I was hearing about the trauma that Black families were experiencing to have a baby, and Majeeda Workneh and I wanted to create something in Boston to help Black families have a positive birth experience, emotional and physical, something that would protect them, empower them, and give them an option — and that option was to have home births with Black midwives. So, we were the home birth midwives for much of the Boston area. I went as far as Brockton one night to do a birth for a Black family. It was just a wonderful time, Black women coming together for self-determination, and not just women. The men were so excited to have a place for the women to be safe and for them to be respected. 

Did you witness something in your community that sparked this interest?

I will not share the names of the hospitals, but often hospitals were treating Black women badly and disrespecting Black men who accompanied their laboring partner to the emergency room. If a woman went in by ambulance, you couldn’t get in to be where she was. Unfortunately, like today, we had a lot of security officers acting negatively. We did a lot of policy work as well. Our organization was able to meet with the presidents of a few hospitals and they changed some of their policies.

The Traditional Childbearing Group was one of the very first organizations The Boston Women’s Fund funded back in 1984. Can you tell me more about receiving that grant? What impact did it have on your organization then?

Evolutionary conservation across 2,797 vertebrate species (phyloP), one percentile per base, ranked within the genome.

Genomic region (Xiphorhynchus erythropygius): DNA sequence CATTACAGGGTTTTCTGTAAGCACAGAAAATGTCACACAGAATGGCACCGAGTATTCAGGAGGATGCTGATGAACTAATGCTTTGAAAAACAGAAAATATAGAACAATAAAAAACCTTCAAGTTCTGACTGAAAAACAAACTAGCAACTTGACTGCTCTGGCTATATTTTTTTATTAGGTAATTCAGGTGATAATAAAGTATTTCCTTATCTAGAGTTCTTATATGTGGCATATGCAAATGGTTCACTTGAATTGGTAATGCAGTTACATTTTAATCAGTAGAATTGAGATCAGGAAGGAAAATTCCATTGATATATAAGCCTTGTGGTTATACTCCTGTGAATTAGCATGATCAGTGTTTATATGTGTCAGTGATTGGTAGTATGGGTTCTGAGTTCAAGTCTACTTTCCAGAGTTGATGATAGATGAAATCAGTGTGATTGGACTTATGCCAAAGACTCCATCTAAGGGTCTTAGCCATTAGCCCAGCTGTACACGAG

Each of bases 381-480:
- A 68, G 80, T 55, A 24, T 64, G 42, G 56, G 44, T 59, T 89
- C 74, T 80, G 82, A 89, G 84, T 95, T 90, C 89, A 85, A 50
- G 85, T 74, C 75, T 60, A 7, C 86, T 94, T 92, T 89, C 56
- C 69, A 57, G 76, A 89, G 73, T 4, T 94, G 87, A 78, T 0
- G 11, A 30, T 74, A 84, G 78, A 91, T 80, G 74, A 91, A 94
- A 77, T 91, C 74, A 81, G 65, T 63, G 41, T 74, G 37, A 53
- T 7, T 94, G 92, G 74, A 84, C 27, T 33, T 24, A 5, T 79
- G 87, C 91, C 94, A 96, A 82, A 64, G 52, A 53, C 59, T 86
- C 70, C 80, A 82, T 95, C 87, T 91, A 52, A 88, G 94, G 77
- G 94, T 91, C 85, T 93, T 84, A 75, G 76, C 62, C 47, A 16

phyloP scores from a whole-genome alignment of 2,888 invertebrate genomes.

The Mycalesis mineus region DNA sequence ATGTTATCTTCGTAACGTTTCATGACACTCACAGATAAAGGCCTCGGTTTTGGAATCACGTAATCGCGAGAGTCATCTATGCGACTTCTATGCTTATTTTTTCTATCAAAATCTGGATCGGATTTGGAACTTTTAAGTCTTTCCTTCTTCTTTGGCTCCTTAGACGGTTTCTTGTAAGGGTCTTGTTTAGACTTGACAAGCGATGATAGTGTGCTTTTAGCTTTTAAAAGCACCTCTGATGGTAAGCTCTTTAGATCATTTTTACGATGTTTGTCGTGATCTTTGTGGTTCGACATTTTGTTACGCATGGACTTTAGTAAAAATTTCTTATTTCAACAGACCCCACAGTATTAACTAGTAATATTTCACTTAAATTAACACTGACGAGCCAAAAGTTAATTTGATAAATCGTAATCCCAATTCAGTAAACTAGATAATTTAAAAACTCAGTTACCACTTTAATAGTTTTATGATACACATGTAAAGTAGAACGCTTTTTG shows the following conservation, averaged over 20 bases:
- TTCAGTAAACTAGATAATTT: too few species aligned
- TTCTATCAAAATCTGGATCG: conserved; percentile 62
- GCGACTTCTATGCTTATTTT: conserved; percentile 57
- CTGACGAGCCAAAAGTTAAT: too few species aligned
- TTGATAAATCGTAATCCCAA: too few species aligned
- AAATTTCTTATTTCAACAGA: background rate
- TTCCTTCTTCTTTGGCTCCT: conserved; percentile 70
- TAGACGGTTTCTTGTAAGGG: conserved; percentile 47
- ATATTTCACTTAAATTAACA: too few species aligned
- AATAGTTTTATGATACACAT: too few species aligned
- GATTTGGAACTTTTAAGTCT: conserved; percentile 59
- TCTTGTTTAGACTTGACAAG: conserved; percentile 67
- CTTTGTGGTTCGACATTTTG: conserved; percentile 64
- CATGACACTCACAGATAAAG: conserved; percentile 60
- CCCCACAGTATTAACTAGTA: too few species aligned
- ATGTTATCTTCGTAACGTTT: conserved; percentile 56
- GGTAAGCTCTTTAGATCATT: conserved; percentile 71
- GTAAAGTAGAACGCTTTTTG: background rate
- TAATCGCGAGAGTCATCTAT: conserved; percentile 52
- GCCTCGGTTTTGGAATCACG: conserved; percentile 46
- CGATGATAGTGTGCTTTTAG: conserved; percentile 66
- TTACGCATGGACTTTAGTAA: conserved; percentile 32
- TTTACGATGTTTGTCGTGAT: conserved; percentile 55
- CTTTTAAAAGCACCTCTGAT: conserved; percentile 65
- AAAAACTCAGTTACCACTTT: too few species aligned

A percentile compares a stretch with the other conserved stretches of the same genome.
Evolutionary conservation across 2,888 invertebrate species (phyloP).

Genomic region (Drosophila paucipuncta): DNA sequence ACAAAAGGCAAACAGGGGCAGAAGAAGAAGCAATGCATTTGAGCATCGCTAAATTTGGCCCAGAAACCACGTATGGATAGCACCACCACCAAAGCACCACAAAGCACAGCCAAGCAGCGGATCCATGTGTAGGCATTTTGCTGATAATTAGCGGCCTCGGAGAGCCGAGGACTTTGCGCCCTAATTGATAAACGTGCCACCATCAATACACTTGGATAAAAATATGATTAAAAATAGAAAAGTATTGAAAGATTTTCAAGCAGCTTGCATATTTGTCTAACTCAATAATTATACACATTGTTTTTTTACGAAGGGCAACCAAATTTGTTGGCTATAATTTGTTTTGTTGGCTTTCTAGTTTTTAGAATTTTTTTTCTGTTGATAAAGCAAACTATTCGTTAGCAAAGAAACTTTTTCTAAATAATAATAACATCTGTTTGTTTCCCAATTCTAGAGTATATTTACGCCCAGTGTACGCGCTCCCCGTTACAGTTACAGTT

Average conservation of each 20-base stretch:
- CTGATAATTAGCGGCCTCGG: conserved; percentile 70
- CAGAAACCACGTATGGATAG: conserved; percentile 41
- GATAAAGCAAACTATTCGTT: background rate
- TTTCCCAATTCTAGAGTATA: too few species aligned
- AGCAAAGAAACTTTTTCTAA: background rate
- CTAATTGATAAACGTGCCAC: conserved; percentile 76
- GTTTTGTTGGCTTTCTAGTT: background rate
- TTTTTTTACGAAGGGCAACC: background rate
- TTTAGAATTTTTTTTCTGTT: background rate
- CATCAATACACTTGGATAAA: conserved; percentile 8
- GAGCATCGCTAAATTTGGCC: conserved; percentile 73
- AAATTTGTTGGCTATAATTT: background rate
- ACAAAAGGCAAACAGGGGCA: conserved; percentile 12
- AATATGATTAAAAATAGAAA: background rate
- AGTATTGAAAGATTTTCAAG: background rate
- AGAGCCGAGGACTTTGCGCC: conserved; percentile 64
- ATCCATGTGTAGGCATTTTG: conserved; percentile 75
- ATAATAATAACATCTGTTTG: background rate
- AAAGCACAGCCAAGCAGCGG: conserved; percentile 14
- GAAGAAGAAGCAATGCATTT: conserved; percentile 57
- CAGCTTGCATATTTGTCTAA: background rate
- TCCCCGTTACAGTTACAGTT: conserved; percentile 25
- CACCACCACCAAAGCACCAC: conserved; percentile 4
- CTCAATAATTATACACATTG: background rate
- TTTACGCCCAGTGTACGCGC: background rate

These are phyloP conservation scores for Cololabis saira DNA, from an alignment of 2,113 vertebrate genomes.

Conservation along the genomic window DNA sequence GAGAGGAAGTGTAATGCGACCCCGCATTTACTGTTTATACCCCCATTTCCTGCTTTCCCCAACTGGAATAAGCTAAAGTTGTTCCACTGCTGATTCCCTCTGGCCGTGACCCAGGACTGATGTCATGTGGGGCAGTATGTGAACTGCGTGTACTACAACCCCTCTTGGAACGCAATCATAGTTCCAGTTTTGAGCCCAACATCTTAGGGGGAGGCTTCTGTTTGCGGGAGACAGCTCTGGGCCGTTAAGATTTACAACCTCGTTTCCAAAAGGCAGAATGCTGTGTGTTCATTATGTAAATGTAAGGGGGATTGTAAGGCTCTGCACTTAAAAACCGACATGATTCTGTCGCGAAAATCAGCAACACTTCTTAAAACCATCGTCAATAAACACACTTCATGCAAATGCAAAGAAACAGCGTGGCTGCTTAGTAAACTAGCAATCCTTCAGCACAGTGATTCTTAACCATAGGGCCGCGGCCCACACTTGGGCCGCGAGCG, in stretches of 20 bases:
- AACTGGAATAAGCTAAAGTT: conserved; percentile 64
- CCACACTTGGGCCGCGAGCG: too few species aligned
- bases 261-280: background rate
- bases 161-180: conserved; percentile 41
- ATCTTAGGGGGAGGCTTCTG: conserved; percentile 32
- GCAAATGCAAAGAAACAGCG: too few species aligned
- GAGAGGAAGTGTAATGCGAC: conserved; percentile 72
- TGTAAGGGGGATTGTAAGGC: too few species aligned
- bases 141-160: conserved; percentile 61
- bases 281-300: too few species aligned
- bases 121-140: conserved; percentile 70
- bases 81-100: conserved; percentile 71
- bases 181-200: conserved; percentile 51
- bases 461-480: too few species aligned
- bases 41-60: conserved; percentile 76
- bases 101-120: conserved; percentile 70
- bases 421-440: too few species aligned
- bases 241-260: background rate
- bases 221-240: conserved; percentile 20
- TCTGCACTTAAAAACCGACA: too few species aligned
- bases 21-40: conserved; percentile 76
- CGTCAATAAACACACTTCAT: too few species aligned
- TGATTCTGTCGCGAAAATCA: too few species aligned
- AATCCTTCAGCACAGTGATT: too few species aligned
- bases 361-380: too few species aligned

It was the first grant we ever had! BWF was the first one to ever fund us. It was amazing because we had just been working out of our houses and using the Jeremiah E Burke High School cafeteria for meetings. With more funding, we were able to do childbirth classes for teenagers, offer snacks, and put gas in our cars to get to births. It made an enormous impact! We were encouraged.

The impact of BWF’s funding was critical. It allowed us to be true to our mission of empowering Black women to know their patient rights, to increase the number of Black homebirth midwives, and to celebrate Black culture. My experience has been that many funders did not support my proposals written from a strength-based approach. We said, “We’re trying to build Black pride and Black capacity. We want to honor the Black midwives.” We wanted Black people to be homebirth midwives. BWF appreciated that we wrote from a place of strength and historical pride. And they funded that. 

So, we do appreciate BWF letting us speak the truth that we are a powerful, wonderful group of people, doing important things, and we got this! If you can just fund us, we can fix this problem. And we did. It was so great to see premature births and infant mortality rates decline in the Black community and to be able to go into hospitals and advocate for pregnant Black women.